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Striking a blow for the forces of revisionist history

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Well struck boys.


In completely separate but intrinsically linked news stories this week, we see strident attempts by two courageous men to reset our understanding of two of the great issues of our time.


First, Pope Benedict XVI told reporters on his Papal Plane on his way to Africa that distributing condoms was not the solution to the HIV pandemic eviscerating that continent. He went further, suggesting that the distribution of free condoms, in fact, "increases the problem."


This is the first definitive statement by the Pope on HIV and AIDS, the increasingly controversial leader of the Roman Catholic Church. Pope Benedict has sparked great rifts within his own flock recently with a decision to lift the excommunication of a Holocaust-denying bishop. The move was framed by the Vatican as a gesture to reach out to ultra right wing elements of the Church. The Pope later issued a statement that admitted mistakes were made in the rehabilitation of the bishop, but stuck to his original decision and expressed his disappointment at church officials who criticized him.


It's certainly no surprise the Pope would prefer monogamy and abstinence over condoms, but the Roman Catholic Church already has such a spotty record of trying to undo the much-needed public health campaigns in Africa aimed at stemming the rising tide of HIV and AIDS. On a continent where politics and religion are still deeply connected, the Pope's statement could have a devastating impact on struggling public health efforts to stop the spread of this virulent disease.


On this continent, Canada's Minister of State for Science and Technology, Gary Goodyear, self destructed in an interview with Globe and Mail science reporter Anne McIlroy when he refused to say whether he believes in evolution.


For those of you scoring at home, that's the SCIENCE MINISTER refusing to acknowledge EVOLUTION. Heck, that's like the Pope saying he doesn't believe in The Resurrection, or a golfer denying the mystical powers of titanium. Crazy stuff.


It's not surprising that the Conservative government would have evolution disputers in their midst; this is the party that used to be that other party led by that other guy who once said he didn't believe dinosaurs walked the earth. So, you know, Goodyear is sort of following a tradition. Sort of.


The timing is also kinda special. This is the minister who has tried, unsuccessfully, to explain budget cuts to the scientific community at a time when all the other G-20 countries are ramping up investments in science and technology. Now, the Tories will have to live with a science minister who is a chiropractor who won't touch the issue of evolution with a 10-foot dinosaur bone. You can hear the support leaking from the Tory balloon in Ontario and Quebec as we speak.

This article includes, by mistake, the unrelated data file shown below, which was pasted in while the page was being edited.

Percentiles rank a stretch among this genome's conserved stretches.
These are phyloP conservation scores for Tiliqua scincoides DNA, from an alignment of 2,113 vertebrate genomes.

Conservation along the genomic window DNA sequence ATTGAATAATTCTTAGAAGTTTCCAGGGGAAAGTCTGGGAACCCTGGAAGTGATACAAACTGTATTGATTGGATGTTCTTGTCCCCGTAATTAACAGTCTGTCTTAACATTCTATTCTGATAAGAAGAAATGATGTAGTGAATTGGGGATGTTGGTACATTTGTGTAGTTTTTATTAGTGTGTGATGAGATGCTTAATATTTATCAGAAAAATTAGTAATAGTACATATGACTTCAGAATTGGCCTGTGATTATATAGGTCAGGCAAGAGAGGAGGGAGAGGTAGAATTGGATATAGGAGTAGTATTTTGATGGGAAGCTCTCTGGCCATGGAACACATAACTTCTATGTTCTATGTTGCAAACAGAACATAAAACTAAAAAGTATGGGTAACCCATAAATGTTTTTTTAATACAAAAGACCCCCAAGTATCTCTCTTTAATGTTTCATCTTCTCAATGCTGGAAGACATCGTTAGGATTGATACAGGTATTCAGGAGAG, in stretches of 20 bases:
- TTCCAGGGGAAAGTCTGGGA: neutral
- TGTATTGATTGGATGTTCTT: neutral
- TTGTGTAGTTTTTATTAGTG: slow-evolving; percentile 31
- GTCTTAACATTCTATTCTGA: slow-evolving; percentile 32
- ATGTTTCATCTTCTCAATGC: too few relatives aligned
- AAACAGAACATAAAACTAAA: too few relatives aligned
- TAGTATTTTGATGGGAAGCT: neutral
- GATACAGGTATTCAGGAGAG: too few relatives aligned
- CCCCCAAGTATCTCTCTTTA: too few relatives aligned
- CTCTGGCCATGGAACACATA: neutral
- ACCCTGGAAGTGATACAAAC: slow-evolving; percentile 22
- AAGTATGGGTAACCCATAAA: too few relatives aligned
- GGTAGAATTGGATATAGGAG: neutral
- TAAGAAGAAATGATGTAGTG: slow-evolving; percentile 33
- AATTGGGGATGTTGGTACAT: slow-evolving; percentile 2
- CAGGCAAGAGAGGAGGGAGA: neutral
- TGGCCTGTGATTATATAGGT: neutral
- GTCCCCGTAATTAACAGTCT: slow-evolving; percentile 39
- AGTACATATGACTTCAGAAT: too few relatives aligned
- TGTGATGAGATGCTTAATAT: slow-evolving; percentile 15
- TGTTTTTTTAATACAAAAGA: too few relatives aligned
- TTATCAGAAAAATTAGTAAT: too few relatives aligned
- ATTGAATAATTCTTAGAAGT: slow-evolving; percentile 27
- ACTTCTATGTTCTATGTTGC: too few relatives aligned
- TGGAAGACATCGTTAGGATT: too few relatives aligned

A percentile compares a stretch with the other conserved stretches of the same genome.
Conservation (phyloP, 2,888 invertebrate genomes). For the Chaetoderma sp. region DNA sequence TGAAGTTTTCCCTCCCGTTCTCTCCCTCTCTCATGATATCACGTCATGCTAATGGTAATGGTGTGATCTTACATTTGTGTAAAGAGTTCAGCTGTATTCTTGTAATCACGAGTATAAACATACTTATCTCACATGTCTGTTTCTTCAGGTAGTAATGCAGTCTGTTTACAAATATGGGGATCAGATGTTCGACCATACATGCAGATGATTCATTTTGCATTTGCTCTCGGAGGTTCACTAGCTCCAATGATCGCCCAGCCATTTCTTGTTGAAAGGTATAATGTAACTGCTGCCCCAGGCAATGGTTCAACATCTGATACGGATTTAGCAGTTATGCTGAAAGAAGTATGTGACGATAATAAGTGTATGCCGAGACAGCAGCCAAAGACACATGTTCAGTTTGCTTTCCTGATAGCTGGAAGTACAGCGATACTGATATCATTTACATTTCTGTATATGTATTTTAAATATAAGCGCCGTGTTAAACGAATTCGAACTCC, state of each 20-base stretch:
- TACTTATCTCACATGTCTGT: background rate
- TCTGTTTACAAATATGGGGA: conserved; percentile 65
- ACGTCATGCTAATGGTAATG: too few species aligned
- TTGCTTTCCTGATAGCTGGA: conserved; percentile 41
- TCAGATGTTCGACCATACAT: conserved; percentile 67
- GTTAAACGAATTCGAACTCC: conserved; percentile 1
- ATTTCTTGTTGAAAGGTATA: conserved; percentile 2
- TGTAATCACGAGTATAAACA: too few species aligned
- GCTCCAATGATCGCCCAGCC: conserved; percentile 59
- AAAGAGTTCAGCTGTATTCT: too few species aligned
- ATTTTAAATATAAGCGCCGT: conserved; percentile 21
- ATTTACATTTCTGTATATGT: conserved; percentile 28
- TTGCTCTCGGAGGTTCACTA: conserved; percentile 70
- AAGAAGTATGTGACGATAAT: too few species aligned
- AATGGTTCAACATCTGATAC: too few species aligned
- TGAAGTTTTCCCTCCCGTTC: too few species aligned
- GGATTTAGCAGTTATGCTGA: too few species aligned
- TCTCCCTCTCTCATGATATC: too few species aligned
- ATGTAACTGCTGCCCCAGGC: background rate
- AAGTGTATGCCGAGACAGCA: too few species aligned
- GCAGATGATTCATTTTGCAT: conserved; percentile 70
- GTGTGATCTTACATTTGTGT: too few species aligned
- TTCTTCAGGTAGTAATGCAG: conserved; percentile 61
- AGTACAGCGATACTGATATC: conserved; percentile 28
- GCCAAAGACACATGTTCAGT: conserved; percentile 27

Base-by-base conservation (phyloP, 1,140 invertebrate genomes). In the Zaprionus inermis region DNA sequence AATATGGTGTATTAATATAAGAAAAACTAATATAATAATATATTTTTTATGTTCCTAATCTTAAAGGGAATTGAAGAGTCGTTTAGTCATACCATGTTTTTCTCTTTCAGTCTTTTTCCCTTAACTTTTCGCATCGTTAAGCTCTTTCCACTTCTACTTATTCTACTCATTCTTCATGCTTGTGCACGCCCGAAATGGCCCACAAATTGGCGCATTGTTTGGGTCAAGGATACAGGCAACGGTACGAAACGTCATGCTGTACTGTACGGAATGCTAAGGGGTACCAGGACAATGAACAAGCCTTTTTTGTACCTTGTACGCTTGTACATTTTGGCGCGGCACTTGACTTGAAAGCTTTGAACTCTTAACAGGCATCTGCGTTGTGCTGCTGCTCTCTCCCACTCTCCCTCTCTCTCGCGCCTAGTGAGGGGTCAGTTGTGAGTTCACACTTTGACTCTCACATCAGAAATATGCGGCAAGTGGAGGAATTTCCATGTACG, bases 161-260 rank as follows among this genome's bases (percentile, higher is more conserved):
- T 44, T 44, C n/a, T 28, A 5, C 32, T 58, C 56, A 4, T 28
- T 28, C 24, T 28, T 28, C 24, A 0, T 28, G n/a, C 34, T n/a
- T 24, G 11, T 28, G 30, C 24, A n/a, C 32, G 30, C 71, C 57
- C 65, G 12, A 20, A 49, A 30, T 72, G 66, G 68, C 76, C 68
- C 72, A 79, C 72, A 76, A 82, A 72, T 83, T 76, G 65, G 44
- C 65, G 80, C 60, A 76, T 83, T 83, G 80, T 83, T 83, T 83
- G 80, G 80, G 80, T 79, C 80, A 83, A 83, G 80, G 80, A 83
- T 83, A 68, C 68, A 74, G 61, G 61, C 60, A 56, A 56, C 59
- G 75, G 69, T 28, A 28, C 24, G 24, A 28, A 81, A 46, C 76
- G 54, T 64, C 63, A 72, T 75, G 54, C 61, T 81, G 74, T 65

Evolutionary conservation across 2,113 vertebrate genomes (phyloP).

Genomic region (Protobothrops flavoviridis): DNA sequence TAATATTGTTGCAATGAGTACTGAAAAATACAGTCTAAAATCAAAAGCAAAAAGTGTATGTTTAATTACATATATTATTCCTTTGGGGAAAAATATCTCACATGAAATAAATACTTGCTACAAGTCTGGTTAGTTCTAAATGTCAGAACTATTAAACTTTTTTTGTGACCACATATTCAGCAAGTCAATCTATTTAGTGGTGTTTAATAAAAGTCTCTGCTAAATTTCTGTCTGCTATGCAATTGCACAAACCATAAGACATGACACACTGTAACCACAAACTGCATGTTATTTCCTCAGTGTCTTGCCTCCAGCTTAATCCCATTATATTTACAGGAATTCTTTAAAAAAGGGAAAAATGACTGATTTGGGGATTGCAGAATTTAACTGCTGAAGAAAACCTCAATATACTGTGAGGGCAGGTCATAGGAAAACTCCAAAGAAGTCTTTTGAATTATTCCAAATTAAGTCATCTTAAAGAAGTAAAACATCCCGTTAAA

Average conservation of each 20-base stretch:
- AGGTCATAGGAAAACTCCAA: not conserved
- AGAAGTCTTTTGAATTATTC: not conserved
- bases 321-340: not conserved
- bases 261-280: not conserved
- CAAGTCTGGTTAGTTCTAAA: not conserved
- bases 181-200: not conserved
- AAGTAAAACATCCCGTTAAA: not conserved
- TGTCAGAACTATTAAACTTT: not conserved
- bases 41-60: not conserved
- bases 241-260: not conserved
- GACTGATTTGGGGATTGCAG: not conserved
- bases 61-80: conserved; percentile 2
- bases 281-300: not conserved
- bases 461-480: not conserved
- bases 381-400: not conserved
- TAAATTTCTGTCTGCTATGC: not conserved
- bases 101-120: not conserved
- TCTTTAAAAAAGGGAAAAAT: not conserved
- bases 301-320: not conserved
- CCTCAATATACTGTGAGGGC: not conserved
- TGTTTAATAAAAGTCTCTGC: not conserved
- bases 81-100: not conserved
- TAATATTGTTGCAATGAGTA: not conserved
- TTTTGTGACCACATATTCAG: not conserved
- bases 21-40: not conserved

To recap today's astounding events, we've got a pope that thinks public health is a betrayal of his religious beliefs. And we've got a science minister in Canada who thinks acknowledging evolution is a betrayal of HIS religious beliefs.


In actual fact, neither the distribution of condoms nor the acknowledgement of evolution makes someone a bad person, a bad Christian, or a bad Catholic for that matter. The failure of these influential figures to acknowledge these simple but important concepts makes me  worry that we're never going to put destructive and divisive attitudes behind us and finally solve some of the world's great problems.


And THAT makes me question the existence of evolution.

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About Dan Lett

Dan Lett came to Winnipeg in 1986, less than a year out of journalism school.

Despite the fact that he’s originally from Toronto and has a fatal attraction to the Maple Leafs, Winnipeggers let him stay.

In the following years, he has worked at bureaus covering every level of government – from city hall to the national bureau in Ottawa.

He has had bricks thrown at him in riots following the 1995 Quebec referendum, wrote stories that helped in part to free three wrongly convicted men, met Fidel Castro, interviewed three Philippine presidents, crossed several borders in Africa illegally, chased Somali pirates in a Canadian warship and had several guns pointed at him.

In other words, he’s had every experience a journalist could even hope for. He has also been fortunate enough to be a two-time nominee for a National Newspaper Award, winning in 2003 for investigations.

Other awards include the B’Nai Brith National Human Rights Media Award and nominee for the Michener Award for Meritorious Public Service in Journalism.

Now firmly rooted in Winnipeg, Dan visits Toronto often but no longer pines to live there.


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